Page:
Family Size, Household Wealth, & the Generosity of Family Policy in 20th Century Europe

Zachary Van Winkle, University of Oxford
Christiaan W. S. Monden , University of Oxford

As baby boomers enter retirement, an increasing portion of the population in Europe will rely on wealth as a source of financial security. This study addresses two research questions: what is the association between family size, i.e. the number of children, and wealth for adults who are preparing for or have entered retirement and does the generosity of family policy, i.e. the extent that countries compensate families for the costs of children, moderate that association? We use data from the Survey of Health, Ageing, and Retirement in Europe (SHARE) to estimate the relationship between family size and the total household net worth of men and women between ages 50-65, born 1939-1963 from 14 European countries. In addition, we draw rich family policy dataset to estimate whether the generosity of family policy moderates the association between family size and wealth. We use logistic regression modelling to investigate the probability of wealth ownership and unconditional quantile regression modelling analyse family size differences across the wealth distribution among wealth owners. We find no relationship between family size and the probability to own wealth among individuals with one to three children, but men and women with four or more children have a substantially lower probability to own wealth. For those with wealth, the number of children is generally associated with less wealth, especially at the lower end of the distribution. We provide evidence that the generosity of family policy can ameliorate the negative association between larger family sizes and the probability of wealth ownership.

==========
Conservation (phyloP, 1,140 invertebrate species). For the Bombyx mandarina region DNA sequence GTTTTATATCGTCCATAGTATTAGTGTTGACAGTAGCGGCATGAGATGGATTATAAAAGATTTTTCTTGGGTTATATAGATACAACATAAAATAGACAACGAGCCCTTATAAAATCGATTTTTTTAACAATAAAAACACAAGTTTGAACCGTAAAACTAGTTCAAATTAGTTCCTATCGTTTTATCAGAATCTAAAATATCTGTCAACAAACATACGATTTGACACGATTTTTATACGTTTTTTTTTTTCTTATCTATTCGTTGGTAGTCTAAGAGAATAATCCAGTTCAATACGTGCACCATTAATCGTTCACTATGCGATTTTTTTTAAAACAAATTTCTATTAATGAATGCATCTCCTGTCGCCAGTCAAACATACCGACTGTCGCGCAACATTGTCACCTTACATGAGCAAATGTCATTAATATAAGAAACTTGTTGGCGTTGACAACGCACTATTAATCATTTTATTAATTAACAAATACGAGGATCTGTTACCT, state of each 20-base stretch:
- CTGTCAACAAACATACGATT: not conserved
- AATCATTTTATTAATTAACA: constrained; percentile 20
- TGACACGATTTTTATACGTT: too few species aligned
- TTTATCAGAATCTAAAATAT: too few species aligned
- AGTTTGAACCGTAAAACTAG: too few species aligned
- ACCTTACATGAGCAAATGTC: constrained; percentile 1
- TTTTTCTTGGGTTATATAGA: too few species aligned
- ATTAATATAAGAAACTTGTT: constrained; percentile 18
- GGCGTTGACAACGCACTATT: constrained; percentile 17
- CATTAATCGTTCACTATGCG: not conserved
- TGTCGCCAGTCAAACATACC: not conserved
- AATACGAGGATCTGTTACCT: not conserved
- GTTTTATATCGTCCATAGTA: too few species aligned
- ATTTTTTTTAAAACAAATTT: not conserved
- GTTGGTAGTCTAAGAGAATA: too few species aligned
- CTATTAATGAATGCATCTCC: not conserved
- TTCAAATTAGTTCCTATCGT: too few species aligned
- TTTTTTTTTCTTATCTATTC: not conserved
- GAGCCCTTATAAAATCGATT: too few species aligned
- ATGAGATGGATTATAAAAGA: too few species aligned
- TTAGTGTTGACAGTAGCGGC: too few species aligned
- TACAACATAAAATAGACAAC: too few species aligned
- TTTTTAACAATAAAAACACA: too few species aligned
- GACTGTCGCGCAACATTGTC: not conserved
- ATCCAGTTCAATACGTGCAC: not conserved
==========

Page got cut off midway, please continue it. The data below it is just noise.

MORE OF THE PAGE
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 Presented in Session 49. Flash Session Policy and Practice